Note: This is a virtual session. To join this session, please click here.

Thursday, February 8, 2024

Student Union, Pegasus Ballroom

Rhetoric is a powerful tool used to express all forms of discourse. Riot grrrl zines in the 90s used rhetorical appeals to take on sexism and racism. Contemporary Black female rappers use their music to express their personalities and identities so that, in turn, they affirm themselves and other Black women. First-year student-scholars share what their diverse rhetorical analyses revealed about the communities they examine and the rhetorical choices made in their writing.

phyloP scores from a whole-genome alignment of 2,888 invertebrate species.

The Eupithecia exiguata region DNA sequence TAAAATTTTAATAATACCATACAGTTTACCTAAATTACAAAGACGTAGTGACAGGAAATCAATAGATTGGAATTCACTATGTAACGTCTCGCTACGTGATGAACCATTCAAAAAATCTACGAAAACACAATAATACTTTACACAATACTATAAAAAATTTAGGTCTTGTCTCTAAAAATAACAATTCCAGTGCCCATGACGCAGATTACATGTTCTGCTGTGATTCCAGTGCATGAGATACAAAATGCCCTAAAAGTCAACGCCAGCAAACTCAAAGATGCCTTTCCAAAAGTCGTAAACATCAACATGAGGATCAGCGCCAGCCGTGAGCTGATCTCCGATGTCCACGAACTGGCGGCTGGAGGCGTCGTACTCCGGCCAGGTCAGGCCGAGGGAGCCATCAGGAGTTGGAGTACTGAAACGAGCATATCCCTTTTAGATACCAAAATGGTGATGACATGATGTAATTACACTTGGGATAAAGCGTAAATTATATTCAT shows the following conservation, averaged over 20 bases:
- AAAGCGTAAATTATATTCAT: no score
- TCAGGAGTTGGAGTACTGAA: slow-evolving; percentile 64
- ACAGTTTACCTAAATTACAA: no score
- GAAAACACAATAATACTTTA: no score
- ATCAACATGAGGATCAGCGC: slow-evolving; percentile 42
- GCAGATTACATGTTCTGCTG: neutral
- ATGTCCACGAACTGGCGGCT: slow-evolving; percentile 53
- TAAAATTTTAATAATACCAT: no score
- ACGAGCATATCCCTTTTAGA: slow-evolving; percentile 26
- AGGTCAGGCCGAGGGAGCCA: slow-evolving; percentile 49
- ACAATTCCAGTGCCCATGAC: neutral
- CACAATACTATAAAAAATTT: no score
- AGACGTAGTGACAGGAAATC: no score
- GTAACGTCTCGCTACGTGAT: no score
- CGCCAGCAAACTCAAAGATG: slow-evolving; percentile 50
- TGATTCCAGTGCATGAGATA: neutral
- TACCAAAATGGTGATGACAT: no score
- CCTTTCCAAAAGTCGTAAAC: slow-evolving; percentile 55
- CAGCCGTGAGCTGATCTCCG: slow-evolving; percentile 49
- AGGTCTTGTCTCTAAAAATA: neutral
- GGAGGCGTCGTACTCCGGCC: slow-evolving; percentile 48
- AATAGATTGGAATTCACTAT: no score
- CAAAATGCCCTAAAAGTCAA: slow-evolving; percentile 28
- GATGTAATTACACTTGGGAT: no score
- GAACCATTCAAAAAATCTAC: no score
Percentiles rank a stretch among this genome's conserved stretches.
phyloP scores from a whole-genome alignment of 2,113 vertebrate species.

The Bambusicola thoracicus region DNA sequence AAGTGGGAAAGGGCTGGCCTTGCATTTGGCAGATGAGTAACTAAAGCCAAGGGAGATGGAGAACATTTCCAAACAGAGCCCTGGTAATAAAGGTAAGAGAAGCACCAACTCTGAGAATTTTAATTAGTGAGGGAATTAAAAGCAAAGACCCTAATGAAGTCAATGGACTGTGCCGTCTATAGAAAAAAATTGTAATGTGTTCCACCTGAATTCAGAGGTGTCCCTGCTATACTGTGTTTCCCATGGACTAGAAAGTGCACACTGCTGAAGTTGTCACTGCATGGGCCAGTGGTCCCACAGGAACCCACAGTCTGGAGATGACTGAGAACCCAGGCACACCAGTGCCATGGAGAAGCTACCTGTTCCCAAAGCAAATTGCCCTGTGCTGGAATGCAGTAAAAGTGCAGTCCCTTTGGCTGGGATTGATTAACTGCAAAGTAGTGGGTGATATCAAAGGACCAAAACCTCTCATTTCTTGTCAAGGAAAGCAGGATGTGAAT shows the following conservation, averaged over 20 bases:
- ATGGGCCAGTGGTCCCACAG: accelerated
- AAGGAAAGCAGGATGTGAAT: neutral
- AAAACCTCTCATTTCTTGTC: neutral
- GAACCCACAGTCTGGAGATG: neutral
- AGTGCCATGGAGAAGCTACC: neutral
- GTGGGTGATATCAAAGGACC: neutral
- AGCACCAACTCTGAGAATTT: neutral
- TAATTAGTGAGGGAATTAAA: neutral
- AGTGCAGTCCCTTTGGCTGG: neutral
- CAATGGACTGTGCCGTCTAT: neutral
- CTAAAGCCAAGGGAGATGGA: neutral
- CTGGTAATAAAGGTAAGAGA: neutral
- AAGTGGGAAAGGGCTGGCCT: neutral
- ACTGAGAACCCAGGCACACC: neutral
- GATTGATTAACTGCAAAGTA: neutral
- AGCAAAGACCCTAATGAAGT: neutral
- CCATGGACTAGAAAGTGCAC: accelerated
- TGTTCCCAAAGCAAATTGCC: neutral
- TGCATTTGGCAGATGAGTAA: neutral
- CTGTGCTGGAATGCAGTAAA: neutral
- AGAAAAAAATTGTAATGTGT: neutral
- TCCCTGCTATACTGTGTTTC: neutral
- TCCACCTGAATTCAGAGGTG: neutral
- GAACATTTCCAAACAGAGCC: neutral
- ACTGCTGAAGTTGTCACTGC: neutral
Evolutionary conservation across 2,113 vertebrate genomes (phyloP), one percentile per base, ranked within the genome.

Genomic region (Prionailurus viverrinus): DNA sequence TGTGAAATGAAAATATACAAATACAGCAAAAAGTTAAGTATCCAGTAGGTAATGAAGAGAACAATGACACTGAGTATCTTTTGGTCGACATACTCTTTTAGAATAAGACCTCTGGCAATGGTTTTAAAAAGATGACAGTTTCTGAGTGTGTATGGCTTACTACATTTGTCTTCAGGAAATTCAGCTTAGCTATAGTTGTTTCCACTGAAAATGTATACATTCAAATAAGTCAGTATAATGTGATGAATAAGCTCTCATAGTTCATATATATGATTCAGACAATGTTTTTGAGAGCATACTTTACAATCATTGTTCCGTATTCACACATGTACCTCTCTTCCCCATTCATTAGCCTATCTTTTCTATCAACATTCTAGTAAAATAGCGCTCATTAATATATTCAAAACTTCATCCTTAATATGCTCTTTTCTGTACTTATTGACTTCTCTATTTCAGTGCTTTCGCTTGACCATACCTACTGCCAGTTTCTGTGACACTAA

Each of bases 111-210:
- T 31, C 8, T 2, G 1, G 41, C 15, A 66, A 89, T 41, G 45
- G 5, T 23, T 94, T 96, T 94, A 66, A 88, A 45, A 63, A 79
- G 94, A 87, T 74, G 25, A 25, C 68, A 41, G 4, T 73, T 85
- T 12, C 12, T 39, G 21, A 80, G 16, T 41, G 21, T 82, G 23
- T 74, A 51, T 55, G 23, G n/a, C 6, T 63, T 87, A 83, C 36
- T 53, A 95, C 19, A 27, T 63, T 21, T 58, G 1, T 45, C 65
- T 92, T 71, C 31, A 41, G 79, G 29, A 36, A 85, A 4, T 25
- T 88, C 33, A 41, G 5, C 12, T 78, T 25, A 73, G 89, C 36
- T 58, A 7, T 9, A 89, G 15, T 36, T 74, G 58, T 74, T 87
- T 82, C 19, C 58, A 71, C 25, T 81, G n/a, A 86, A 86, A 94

Expertise in writing and rhetoric can take many forms, including multimedia strategies, editing techniques, research abilities, knowledge of writing conventions, collaborative approaches to working with writers across contexts, and more. In this panel presentation, members of the Writing and Rhetoric Capstone course describe the ways they’ve developed, honed, and applied their rhetorical expertise to solve emergent problems in academic, professional, or civic contexts.

Access to AI-powered content generators impact the ways many individuals approach their writing tasks. While individuals may make their own decisions about whether or not to use chatbots for personal writing, they may not have quite so much freedom to decide for themselves when it comes to using these tools for academic or professional purposes.